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Wuthering Heights - Heathcliff - Villain or Romantic Hero?

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Daniel Massias 11 GY "Wuthering Heights" Heathcliff-Villain or Romantic Hero? "Wuthering Heights" centres on the story of Heathcliff. The first paragraph provides a vivid physical picture of him, as Lockwood describes how his "black eyes" withdraw suspiciously under his brows at Lockwood's approach. Nelly's story begins with his introduction into the Earnshaw family. His vengeful desire to do evil and his love for Catherine drive the entire plot. Heathcliff, however, defies being understood and it is difficult for the reader to resist seeing what they want to see in him. By the name Heath-cliff it hints to the reader that he is empty like a heath or dangerous like a cliff. The house which he is brought to also gives the reader a picture of stormy bad weather. Bronte teases the reader with two sides to his character. One that his cruelty is only an expression of his frustrated love for Catherine and thus seen as a romantic hero. The other, a demon or a devil who is hungry for recognition, money and power and thus seen as a villain. ...read more.


His main aim was to gain control on Wuthering Heights and Thrushcross Grange and win back the hand of Catherine. Heathcliff began gambling with Hindley he caused him to become an addicted gambler and an alcoholic. He lost Wuthering Heights to Heathcliff and died a broken man after living on Heathcliffs' petty charity. Heathcliff decided to marry Isabella to get back at Edgar. He treated her like a slave in her own house and they did not even have marital relations. At one instance of insanity he hanged her pet dog on the gates of the Heights. His abuse of her was purely sadistic as he amused himself by seeing how much she could take and still come back for more. In a letter to Ellen she wrote, "Is Mr. Heathcliff a man? And if so is he mad? And if not is he a devil?" He drove her, a pregnant mother to be to the point of running away to find a new life in a new city. When Heathcliffs' son came back home after his mother had died he saw this not as an opportunity to regain his lost son but to gain control of the Grange. ...read more.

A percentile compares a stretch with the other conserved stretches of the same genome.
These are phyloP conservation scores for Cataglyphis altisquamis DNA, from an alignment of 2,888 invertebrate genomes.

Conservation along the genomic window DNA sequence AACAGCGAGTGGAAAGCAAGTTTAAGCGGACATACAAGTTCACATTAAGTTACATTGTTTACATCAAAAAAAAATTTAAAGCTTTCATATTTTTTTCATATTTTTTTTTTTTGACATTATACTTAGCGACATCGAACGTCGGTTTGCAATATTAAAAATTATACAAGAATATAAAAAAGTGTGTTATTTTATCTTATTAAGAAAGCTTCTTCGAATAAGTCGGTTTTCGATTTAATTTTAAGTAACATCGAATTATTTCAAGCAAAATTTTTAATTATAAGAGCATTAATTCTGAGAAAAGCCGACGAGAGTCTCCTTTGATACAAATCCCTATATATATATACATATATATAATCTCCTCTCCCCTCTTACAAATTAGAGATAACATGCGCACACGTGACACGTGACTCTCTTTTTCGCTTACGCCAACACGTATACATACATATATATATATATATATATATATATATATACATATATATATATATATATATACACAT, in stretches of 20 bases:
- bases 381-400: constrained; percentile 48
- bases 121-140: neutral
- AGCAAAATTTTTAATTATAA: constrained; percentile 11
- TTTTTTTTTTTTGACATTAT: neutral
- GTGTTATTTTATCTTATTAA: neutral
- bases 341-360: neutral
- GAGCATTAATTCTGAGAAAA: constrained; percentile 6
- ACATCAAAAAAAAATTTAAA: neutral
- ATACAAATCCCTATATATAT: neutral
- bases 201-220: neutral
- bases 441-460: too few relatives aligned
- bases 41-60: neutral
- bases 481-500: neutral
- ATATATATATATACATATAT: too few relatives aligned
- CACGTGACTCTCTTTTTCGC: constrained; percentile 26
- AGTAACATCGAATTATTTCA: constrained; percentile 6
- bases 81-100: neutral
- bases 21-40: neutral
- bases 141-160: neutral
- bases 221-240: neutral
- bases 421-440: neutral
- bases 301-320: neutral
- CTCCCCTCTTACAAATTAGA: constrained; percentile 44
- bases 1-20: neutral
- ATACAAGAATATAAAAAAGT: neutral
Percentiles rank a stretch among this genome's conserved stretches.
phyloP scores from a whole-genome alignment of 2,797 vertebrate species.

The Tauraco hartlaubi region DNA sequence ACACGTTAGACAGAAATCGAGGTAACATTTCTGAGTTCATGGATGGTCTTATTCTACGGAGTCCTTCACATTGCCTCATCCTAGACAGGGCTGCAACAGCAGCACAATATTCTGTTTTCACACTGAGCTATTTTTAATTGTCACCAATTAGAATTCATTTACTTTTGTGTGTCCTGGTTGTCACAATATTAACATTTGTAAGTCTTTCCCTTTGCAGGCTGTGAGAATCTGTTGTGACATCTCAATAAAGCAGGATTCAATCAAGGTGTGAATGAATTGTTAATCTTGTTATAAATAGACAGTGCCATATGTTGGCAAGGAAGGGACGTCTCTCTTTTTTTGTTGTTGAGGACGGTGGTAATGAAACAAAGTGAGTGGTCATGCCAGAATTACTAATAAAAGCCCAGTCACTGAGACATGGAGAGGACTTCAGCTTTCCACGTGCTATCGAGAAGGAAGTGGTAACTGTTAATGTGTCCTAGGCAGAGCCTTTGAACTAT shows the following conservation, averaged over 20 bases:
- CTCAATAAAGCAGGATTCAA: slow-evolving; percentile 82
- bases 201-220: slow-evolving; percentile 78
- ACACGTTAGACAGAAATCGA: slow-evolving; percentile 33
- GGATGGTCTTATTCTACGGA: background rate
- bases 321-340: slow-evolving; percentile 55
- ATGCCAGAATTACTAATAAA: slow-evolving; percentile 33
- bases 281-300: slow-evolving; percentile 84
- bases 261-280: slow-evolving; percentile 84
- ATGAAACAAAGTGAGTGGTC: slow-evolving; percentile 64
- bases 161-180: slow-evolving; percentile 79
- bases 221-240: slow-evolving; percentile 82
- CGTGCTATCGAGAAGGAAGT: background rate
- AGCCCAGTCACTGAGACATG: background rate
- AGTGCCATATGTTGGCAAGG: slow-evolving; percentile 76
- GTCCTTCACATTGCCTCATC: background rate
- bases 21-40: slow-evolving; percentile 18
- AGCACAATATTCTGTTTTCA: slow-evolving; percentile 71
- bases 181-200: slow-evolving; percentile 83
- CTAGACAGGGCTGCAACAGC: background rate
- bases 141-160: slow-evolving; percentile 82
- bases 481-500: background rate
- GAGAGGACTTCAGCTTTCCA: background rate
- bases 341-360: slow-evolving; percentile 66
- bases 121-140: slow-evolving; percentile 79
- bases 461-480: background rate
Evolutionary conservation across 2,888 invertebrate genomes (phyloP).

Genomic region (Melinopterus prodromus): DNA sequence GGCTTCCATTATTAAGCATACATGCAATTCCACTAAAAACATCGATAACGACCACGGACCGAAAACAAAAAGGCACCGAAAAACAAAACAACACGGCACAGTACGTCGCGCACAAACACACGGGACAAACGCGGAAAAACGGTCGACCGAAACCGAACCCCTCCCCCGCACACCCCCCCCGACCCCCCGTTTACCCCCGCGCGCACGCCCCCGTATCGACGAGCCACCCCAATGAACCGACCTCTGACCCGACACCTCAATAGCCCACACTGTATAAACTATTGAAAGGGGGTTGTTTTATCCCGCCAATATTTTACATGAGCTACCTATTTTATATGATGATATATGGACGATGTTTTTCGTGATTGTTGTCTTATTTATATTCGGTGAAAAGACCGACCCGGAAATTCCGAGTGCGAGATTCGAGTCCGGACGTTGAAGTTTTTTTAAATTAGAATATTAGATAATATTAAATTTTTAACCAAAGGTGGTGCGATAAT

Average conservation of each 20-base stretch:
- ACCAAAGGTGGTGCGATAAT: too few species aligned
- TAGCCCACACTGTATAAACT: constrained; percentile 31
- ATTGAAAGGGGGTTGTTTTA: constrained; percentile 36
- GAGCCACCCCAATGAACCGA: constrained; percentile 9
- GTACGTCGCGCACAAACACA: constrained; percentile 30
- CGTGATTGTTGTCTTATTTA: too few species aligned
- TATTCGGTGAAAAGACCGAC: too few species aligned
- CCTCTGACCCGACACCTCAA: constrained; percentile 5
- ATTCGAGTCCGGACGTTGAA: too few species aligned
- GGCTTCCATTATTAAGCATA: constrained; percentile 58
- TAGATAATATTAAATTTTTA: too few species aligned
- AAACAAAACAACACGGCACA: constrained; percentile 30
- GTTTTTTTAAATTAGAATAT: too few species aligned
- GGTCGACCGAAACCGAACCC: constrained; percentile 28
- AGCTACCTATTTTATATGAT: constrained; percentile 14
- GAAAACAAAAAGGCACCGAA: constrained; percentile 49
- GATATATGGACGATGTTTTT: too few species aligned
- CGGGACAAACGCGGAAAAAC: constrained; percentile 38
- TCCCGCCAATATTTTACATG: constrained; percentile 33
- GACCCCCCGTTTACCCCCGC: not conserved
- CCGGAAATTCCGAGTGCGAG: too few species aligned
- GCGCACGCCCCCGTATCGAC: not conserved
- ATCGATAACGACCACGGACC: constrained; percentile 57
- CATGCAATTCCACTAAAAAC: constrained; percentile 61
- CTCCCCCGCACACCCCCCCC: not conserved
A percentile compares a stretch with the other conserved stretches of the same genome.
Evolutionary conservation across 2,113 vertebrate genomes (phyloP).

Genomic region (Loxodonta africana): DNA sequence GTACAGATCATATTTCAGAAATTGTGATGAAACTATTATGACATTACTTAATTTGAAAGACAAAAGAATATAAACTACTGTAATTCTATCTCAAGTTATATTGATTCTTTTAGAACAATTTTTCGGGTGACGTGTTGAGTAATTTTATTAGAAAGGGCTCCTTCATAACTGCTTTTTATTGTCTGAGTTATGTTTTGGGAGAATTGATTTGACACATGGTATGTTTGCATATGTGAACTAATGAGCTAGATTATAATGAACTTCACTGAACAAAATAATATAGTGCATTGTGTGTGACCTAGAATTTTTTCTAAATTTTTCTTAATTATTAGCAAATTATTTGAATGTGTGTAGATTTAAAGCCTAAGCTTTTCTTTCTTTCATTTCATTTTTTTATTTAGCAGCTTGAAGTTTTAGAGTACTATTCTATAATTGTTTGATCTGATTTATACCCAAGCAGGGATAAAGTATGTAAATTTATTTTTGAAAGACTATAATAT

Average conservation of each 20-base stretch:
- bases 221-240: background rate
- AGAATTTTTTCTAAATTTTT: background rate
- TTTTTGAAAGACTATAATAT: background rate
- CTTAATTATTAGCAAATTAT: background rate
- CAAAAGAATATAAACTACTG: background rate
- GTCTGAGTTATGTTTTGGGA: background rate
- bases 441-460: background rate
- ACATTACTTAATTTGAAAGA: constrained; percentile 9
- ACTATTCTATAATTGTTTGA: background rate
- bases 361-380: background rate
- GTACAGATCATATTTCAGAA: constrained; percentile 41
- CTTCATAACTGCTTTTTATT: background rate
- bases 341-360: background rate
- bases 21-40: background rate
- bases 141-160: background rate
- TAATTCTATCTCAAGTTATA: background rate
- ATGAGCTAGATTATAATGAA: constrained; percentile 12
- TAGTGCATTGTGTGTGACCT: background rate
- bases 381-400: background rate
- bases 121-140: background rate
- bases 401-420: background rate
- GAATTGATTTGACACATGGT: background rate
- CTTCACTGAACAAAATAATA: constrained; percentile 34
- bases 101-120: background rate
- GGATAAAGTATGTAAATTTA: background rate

Heathcliff would see her face everywhere, "Catherine's face was just like the landscape". He even bribed a sexton to dig up he grave so that he could have one last glance at her. Finally when Heathcliff was about to die after afflicting himself in order to bring nearer the time that he would be with Catherine again he saw happiness "last night I was at the threshold of death, alone, I am within sight of my heaven. I have my eyes on it hardly three feet to sever me!" Bronte was very successful in combining two completely distinct characters into one man. As the reader has seen Heathcliff could either be seen as a romantic hero somewhat like Romeo in "Romeo and Juliet" who at the end of the play took his own life to be with his love Juliet as he could not stand being alone in this world without her or as a tyrant who destroyed the lives and futures of two families. In my opinion I see Heathcliff as a villain he managed single handedly to win his way from nothing. Nevertheless happiness is restored at the end of the novel moral rightness is restored when Hareton and Cathy get married and the two house holds are left to rest in peace. ...read more.

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